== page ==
Basically all you "need" is a mild file (or sanding block) that you know is straight. I prefer a file because I know there is no distortion from the grit application or the grits breaking free, or buildup of metal shavings for that matter. I mean, you have to keep your files clean as you do with sandpaper, but I just like the file for the first 90% of the levelling.

Then I crown them with a crowning file or by hand with a flat or triangle one. But if you haven't taken much off, its not always necessary. Then I switch to a flat block or a radiused block with 400-600 grit on it, usually old and worn out. That removes the file chatter, completes the level, and when I finish up I'm going "with" the frets to remove the sanding lines in the direction of the strings. That's how I do my guitars. Customers' guitars get a little more treatment, but for a beginner doing their own guitar, its very much worth a try. Don't get suckered into Stew-Mac's "tool for every job" deal. They sell tools
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post #6 of 10 (permalink) Old 11-22-2003, 03:00 PM
 
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Just went to those tutorials, and both are just fine. I don't like the marker deal myself with sandpaper, because unless its self adhesive, it can dip down off the block and prematurely remove the marker. I look for actual contact with the fret from the files, except for maybe just a few low ones, and then get the final level with the 400-600 paper. But I used to do the marker years ago, and it's a fine idea. I like what the one guy said about sloping off after the 18th fret or so. I do that when necessary, like if the neck has pulled into a little ramp there, which many do. But one thing I almost always do is to flatten the radius starting around the 14th fret, and fanning out from between the B and G string. That eliminates the fret out during bends. I will do this even on compound radius necks too, just in that area.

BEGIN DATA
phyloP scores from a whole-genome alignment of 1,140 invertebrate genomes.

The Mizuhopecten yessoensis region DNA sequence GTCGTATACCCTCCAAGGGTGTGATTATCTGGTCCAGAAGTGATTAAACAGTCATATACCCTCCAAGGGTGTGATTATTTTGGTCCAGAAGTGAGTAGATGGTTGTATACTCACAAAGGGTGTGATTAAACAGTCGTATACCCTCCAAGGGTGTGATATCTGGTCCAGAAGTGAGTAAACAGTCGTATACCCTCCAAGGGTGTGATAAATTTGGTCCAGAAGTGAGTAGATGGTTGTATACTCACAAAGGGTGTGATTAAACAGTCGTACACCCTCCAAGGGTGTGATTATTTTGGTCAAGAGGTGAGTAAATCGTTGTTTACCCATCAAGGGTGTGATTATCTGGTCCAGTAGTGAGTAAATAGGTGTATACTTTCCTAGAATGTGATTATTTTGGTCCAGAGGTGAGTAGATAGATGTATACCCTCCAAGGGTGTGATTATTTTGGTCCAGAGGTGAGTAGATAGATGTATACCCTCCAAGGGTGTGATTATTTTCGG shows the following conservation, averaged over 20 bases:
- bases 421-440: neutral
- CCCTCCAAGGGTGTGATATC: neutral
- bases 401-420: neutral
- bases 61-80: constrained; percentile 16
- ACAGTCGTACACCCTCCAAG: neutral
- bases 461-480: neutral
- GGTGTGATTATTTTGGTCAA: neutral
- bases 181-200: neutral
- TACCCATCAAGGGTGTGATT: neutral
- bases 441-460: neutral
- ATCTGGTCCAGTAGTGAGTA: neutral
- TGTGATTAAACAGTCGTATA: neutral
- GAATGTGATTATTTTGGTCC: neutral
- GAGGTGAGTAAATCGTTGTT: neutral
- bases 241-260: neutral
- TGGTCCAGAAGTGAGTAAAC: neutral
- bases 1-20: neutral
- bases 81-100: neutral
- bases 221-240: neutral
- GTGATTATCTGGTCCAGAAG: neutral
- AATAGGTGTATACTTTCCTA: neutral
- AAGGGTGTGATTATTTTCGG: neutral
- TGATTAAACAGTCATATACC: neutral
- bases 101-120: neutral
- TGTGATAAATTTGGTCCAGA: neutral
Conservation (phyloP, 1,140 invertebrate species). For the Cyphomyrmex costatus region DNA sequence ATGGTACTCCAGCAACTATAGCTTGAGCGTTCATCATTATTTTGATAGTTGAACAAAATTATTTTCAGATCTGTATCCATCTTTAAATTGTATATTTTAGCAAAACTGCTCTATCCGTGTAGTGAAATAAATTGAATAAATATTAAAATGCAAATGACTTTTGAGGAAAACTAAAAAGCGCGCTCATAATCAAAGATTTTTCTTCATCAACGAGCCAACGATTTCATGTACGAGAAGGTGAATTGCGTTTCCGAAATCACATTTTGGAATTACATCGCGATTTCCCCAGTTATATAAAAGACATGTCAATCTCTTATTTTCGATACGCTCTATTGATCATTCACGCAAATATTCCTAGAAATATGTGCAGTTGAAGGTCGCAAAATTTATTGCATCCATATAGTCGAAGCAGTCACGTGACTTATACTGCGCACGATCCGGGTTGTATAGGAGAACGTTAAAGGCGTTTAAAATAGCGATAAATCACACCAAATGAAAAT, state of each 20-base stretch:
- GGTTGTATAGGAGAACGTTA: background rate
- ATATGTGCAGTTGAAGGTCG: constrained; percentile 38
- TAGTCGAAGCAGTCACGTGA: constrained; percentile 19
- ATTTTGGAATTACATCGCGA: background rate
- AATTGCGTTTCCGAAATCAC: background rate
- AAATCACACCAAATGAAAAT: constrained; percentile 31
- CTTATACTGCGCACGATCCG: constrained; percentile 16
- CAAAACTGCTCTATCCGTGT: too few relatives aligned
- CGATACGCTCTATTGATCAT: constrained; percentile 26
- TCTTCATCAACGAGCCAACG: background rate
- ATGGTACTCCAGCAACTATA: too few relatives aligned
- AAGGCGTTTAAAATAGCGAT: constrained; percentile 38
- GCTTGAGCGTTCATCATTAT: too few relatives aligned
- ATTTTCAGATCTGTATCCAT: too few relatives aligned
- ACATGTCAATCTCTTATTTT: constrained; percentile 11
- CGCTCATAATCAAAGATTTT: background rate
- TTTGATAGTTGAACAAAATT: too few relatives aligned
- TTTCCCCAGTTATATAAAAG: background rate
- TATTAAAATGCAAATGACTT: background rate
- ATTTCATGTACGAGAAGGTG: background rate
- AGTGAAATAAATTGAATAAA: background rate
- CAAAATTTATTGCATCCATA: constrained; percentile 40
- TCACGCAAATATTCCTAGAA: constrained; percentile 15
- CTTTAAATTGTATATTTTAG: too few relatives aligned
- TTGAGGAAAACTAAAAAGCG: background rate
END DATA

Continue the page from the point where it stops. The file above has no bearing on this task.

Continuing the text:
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post #7 of 10 (permalink) Old 11-22-2003, 03:51 PM Thread Starter